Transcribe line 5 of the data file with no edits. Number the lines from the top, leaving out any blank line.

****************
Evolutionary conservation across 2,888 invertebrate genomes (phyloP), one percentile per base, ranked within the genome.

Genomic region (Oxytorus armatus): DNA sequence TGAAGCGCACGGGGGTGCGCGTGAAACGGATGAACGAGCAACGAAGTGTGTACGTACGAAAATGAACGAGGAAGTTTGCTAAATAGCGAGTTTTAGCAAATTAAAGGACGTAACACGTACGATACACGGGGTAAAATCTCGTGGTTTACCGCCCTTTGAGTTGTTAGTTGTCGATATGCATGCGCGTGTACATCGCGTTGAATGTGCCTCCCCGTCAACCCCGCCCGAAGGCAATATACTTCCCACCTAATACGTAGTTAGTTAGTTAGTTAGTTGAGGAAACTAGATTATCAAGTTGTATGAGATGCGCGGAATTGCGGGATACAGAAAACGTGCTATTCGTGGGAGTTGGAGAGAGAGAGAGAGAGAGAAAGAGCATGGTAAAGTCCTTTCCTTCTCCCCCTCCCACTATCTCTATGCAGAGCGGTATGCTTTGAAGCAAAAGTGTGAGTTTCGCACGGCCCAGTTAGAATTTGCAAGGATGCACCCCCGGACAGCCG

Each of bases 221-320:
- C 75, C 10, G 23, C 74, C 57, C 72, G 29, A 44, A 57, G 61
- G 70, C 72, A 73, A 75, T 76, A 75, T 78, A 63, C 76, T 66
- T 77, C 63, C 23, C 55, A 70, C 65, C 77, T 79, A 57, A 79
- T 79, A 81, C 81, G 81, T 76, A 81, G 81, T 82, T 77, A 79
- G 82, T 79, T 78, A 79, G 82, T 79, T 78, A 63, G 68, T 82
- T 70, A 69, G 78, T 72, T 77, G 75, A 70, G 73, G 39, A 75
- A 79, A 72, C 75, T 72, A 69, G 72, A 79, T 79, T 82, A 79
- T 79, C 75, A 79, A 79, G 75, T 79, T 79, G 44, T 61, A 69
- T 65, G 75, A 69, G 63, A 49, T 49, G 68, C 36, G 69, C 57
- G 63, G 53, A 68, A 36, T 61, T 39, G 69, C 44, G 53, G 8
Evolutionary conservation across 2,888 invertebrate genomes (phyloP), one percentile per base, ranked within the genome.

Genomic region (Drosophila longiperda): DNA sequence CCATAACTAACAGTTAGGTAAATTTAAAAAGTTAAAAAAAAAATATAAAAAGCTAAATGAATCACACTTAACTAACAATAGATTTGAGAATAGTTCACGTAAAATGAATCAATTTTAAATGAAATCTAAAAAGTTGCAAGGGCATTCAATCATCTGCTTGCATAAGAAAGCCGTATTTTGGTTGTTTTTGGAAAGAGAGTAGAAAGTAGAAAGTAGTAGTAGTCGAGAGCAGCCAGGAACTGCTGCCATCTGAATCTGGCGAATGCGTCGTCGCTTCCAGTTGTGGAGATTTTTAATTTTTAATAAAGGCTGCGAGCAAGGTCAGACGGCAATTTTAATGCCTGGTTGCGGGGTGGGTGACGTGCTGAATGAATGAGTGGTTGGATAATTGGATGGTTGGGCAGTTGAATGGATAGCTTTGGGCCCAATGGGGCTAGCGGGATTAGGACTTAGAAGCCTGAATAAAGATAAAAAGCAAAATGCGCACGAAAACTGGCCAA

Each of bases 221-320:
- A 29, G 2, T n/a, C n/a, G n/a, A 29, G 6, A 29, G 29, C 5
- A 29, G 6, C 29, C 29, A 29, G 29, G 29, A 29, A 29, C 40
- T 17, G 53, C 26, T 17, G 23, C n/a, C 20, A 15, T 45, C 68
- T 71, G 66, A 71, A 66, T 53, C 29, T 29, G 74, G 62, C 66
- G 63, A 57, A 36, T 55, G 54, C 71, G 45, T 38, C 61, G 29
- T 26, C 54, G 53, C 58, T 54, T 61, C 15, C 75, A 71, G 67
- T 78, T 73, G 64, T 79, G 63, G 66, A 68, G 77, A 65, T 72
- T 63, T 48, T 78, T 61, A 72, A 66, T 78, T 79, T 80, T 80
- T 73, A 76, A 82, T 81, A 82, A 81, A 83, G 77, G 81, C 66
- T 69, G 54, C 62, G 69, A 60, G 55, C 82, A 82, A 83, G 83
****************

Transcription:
- G 70, C 72, A 73, A 75, T 76, A 75, T 78, A 63, C 76, T 66